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Inside the Austrian Mint

Vienna Philharmonic coin

The Austrian Mint is one of the premier manufacturers of Gold bullion coins in Europe, but its origins lie in an English monarch. Returning from the Crusades in 1194, Richard the Lionheart was captured and imprisoned by Duke Leopold V of Austria. The English king bought his freedom by paying 12 tonnes of silver to the Austrian duke.

Duke Leopold decided to strike coins from his booty and in so doing set in motion the minting history of Vienna. In a similar manner to the UK Royal Mint, the Austrian mint moved location through a number of Hapsburg royal palaces, before it settled at its current address at its magnificent home in Heumarkt, central Vienna, in the first half of the 19th century.

The Austrian Mint - a long history of coin making

The mint continues to strike coins at the site to this day. In 1989 its name was officially changed to the Austrian Mint (from the Vienna Mint) and it became a subsidiary of the Austrian National Bank. As well as gold coins and investment grade metals, until 2002 it was responsible for minting the coins of the Austrian schilling; since then it has been responsible for producing the Austrian euro coins.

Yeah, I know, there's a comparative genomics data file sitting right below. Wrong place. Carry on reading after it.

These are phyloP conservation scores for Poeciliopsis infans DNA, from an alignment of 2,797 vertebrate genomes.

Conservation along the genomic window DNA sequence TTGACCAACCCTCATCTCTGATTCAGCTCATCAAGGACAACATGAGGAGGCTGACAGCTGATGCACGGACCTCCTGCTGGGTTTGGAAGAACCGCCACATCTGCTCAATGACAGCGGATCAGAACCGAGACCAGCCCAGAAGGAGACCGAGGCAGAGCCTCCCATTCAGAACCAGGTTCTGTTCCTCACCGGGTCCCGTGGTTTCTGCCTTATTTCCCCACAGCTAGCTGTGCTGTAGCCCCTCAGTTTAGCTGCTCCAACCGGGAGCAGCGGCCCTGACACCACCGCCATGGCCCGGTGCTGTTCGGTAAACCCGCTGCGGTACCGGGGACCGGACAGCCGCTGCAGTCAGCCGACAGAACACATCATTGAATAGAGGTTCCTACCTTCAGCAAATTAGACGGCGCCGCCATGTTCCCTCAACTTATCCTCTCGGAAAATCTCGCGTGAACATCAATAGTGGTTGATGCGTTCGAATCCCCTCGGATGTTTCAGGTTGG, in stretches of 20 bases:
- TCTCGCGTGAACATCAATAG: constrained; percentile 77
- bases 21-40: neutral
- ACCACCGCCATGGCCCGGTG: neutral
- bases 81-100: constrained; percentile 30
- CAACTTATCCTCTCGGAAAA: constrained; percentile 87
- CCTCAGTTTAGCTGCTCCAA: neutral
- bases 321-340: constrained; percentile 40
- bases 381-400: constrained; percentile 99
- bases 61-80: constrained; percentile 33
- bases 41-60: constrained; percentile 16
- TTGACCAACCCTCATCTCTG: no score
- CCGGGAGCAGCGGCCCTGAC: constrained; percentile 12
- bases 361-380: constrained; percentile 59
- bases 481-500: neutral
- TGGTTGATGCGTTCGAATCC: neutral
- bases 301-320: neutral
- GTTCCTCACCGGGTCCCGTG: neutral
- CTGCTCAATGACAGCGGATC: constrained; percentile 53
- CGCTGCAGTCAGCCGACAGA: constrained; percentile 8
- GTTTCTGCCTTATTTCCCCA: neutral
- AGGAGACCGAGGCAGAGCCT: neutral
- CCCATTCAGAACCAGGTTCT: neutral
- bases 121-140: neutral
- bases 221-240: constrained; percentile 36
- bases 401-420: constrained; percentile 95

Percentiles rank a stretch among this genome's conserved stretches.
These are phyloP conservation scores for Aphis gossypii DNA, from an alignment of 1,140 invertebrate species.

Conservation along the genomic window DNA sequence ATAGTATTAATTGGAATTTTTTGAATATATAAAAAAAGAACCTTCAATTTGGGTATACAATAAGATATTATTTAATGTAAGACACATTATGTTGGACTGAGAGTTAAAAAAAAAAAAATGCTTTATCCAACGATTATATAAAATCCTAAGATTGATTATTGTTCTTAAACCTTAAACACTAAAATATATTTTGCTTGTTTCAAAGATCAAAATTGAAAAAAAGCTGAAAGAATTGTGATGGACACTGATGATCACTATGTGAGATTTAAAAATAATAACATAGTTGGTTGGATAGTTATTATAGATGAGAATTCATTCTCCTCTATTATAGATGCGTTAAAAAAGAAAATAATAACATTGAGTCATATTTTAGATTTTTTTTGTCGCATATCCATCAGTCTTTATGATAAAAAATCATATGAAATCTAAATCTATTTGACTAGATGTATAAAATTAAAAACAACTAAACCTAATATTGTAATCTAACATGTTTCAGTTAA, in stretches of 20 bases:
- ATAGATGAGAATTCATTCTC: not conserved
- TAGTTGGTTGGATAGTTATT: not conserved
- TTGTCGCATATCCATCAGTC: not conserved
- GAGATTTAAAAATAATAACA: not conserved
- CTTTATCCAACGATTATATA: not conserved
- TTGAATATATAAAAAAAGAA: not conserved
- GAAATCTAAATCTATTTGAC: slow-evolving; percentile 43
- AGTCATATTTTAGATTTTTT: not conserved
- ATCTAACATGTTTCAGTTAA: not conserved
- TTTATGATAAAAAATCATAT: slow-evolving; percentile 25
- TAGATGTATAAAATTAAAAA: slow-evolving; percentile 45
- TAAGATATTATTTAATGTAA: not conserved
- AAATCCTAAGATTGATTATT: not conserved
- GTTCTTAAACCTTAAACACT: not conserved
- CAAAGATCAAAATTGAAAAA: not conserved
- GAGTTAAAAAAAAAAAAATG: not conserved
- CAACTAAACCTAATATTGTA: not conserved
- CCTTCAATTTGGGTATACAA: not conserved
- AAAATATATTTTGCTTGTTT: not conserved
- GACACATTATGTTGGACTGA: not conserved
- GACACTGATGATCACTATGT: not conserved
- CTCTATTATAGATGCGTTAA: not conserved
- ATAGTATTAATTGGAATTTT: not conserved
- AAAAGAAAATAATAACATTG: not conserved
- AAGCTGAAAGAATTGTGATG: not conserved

As well as making a number of gold bars, the Austrian Mint is best known for two coins, The Austrian Philharmonic and the Austrian Four Ducat.

What is the Austrian Philharmonic coin?

The Austrian Philharmonic coin is intended to symbolise Austria. The design chosen for this coin with a 100 Euro face value was the world-famous Vienna Philharmonic Orchestra.

Designed by Thomas Pesendorfer, the Austrian Mint’s chief engraver, the reverse side features four violins either side of a cello in the foreground and the Viennese horn, the bassoon and the harp behind. The obverse side features the famous pipe organ from the Goldener Saal of the Viennese Musikverein, recognised as the backdrop to the Philharmonic’s New Year Day concerts that are broadcast internationally by Eurovision and the ORF.

What is the Austrian Four Ducat coin?

The Austrian Four Ducat coins are essentially re-issues of a classic trade coin that was once legal tender in Austria. Originating in medieval Italy, the Ducat was first struck in Austria in the early 16th century. They lost their status as legal tender in 1857, however, the quality and reliability of the coins saw both 1 and 4 ducat pieces used as trade coins until 1915.

They are periodically reissued and always prove to be a popular issue amongst customers of